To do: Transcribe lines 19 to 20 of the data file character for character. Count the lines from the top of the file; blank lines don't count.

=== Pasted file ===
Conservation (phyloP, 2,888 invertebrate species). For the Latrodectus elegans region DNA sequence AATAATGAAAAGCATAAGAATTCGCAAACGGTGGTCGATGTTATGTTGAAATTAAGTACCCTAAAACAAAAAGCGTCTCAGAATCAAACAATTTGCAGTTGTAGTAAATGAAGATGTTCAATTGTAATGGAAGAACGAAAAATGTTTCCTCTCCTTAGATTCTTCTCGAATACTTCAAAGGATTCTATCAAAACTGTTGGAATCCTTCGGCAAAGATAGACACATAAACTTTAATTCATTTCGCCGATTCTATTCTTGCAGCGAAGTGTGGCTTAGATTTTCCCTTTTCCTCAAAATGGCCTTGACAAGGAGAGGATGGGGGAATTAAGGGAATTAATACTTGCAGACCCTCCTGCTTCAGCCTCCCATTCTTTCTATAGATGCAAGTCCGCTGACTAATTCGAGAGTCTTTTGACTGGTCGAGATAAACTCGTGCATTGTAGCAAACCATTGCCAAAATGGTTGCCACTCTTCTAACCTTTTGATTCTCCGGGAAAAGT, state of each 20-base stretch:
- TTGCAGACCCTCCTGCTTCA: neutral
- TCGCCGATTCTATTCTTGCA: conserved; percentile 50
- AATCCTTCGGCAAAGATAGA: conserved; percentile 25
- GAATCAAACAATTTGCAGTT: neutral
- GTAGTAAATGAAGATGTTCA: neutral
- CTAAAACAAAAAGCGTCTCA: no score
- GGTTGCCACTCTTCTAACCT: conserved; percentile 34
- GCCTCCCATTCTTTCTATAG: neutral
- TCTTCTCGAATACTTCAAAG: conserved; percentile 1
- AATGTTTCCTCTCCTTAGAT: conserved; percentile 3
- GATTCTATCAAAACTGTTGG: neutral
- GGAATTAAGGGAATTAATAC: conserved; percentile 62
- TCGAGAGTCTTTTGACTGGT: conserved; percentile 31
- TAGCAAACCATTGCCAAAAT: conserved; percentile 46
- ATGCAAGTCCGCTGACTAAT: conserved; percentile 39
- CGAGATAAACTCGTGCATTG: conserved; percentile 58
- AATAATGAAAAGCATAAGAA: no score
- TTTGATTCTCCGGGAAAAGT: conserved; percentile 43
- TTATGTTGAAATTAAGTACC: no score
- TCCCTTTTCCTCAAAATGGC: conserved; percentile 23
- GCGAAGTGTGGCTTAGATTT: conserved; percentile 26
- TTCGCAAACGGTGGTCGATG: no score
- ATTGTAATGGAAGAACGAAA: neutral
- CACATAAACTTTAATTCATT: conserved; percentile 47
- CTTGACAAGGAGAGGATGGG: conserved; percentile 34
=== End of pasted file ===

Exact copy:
- TTTGATTCTCCGGGAAAAGT: conserved; percentile 43
- TTATGTTGAAATTAAGTACC: no score